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Week of February 12: North jetty closure and lousy weather hampers the action 

A man showing off a striped fish he caught, with another fisherman and a pier in the background.
Angler of the Week: They call him Mr. Luke, and judging by his expression, he knows he'll catch fish all day with confidence. Our  fishing guide, "Snookman" Wayne Landry says Mr. Luke is a prolific angler and could catch a fish in a bathtub. Here's Mr. Luke with a sheepshead he caught last week. We need your fishing photos! If you'd like to be featured as the Angler of the Week, please send your photos to We love details! Please include your name, hometown, species of fish and (if you want to share) the bait or lure that worked for you! 

Today's forecast calls for mostly sunny skies, a high of 80 degrees, SW winds of 16 to 18 mph, and three to four-foot seas. 

Our fishing guide, “Snookman” Wayne Landry, offers us a brief glimpse of a week befouled by lousy weather and the temporary closure of the north jetty:

“Good morning, Sebastian Inlet fishing family.  Here is your abbreviated report for this week. Not much was happening at the inlet last week. The culprits included high winds, nasty water conditions, and the closure of the north jetty on Wednesday. I have no news as to when the jetty will reopen. State Park officials are doing their best to get it back open as soon as possible, so please be patient and bear with us. For information, call the north ranger station at (321) 984-4852. Thank you.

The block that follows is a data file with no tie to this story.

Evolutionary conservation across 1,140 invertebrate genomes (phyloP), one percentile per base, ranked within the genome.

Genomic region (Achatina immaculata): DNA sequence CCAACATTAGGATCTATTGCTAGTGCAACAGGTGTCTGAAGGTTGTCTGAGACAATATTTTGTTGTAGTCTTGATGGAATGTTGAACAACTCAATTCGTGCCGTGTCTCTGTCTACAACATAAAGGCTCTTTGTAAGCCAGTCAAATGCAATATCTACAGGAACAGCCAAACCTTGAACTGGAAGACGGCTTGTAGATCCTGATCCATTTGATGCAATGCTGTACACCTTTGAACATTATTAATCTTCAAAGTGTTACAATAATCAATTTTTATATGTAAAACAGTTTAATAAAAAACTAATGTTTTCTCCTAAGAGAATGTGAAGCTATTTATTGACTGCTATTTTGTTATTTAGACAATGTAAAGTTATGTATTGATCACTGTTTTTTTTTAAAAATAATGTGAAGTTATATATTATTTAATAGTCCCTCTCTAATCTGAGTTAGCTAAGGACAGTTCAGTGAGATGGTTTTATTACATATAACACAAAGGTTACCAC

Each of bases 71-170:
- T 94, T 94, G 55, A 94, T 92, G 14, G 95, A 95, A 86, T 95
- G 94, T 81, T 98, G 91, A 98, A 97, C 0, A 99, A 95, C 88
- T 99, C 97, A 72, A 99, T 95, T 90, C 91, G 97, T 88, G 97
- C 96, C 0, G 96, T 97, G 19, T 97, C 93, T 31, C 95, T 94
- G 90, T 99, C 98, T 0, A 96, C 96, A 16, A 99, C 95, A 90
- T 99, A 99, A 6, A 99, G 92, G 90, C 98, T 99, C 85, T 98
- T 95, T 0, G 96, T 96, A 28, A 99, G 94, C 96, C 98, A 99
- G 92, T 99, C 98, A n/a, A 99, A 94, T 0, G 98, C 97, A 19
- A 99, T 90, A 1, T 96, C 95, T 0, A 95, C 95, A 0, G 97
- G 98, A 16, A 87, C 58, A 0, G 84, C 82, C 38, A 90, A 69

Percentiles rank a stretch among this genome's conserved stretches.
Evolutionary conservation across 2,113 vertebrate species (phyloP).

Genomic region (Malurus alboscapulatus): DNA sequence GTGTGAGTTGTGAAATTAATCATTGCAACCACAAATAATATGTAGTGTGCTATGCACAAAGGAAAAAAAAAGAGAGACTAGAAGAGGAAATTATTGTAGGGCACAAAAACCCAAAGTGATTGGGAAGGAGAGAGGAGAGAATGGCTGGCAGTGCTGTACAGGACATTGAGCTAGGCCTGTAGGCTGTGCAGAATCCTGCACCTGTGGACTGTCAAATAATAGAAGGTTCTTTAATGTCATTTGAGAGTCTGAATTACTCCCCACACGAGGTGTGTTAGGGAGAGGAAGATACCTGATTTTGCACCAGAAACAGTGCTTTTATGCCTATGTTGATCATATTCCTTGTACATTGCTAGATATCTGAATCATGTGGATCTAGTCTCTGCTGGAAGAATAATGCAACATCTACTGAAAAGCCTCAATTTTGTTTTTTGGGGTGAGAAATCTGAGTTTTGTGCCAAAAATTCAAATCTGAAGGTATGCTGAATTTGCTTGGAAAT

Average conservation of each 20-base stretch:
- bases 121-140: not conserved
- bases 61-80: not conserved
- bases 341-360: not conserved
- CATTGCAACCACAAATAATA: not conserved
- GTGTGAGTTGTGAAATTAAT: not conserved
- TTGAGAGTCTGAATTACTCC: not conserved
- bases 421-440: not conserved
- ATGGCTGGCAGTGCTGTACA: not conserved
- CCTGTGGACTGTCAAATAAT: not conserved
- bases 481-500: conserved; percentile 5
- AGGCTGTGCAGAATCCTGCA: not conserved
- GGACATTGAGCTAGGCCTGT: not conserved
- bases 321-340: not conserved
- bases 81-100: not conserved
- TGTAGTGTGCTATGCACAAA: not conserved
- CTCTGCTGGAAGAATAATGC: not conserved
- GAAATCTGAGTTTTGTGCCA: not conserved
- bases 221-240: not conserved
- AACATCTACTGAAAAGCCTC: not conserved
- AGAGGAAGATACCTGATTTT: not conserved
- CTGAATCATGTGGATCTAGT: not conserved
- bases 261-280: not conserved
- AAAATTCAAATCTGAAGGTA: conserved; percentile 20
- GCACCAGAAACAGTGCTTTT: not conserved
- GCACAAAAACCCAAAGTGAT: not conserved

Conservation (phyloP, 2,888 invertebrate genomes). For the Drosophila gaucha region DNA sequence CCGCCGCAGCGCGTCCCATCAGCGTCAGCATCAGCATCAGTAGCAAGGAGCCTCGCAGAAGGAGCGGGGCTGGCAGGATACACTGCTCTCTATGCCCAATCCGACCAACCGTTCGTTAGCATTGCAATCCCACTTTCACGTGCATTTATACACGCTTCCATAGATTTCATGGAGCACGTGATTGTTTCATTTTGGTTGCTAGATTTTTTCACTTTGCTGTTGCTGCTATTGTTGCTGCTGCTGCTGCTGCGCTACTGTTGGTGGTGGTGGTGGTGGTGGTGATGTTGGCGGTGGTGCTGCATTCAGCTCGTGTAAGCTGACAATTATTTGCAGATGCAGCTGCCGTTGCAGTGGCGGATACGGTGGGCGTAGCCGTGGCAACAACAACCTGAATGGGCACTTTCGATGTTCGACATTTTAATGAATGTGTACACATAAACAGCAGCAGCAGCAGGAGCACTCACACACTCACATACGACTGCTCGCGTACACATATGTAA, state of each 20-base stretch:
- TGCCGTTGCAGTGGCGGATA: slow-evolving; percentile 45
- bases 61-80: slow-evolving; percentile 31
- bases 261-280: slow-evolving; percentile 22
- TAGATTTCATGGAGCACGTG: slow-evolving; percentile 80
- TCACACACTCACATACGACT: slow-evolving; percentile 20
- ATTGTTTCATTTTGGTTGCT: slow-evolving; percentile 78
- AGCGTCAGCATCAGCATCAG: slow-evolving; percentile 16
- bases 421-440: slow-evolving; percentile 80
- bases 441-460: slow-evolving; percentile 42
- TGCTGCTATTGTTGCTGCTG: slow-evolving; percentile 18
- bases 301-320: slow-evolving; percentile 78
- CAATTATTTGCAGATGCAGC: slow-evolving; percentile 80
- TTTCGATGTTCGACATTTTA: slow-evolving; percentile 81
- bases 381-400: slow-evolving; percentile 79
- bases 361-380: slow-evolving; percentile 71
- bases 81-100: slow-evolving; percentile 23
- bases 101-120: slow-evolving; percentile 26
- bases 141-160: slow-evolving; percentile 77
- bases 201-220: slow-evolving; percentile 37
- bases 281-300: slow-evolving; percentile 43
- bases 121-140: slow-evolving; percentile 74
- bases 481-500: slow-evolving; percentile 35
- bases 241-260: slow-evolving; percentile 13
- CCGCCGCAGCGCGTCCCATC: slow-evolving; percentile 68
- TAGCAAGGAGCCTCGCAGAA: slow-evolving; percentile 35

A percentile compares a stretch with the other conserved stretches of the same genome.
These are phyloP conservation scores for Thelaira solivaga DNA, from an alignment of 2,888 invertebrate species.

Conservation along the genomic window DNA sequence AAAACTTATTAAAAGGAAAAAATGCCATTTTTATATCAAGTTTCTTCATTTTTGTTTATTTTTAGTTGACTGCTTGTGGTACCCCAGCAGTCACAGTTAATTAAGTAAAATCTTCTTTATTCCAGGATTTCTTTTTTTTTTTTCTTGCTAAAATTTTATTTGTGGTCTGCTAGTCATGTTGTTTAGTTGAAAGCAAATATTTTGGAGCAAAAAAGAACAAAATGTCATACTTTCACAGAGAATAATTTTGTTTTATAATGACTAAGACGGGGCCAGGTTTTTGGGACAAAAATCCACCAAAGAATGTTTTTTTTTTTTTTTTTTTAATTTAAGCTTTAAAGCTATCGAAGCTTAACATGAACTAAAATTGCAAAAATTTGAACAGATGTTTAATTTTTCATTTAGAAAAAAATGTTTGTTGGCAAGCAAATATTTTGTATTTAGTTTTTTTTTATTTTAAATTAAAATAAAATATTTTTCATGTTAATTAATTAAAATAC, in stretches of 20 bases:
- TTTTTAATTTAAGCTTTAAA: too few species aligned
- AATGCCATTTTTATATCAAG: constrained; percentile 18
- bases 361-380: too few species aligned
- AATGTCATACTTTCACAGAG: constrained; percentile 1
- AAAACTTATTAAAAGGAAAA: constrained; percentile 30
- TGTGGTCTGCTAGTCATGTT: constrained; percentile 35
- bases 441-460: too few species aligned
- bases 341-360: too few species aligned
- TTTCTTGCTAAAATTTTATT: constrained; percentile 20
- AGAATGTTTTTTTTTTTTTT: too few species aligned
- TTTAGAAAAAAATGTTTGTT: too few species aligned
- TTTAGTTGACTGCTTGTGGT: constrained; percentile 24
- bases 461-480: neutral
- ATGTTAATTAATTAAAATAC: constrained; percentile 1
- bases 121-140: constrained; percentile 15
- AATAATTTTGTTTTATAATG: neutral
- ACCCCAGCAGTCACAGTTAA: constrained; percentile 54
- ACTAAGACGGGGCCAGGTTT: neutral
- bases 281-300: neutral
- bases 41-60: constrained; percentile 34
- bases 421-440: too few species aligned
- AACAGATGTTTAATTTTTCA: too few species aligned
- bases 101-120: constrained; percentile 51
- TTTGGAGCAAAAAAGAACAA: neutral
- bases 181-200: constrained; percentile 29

Now, for an overview of the fishing scene last week. About the only fish I saw caught over the weekend were some nice sheepshead on dead shrimp. Both sides of the inlet on the incoming tide along the rock shoreline, produced fish up to about 18 and 20 inches! Nice. Also, I did see a few of the jumbo bluefish caught, but not like we had a week ago, very dirty water has that shut down. Also, in those same areas and tides, there are some small black drum caught on live and dead shrimp, along with small and slot-sized snook on the south jetty, but they are mostly small. The rest of the inlet areas remain dirty and largely non-productive. We have dirty, cold water — it dropped back down to 62 degrees. That's it in a nutshell, folks.” — Snookman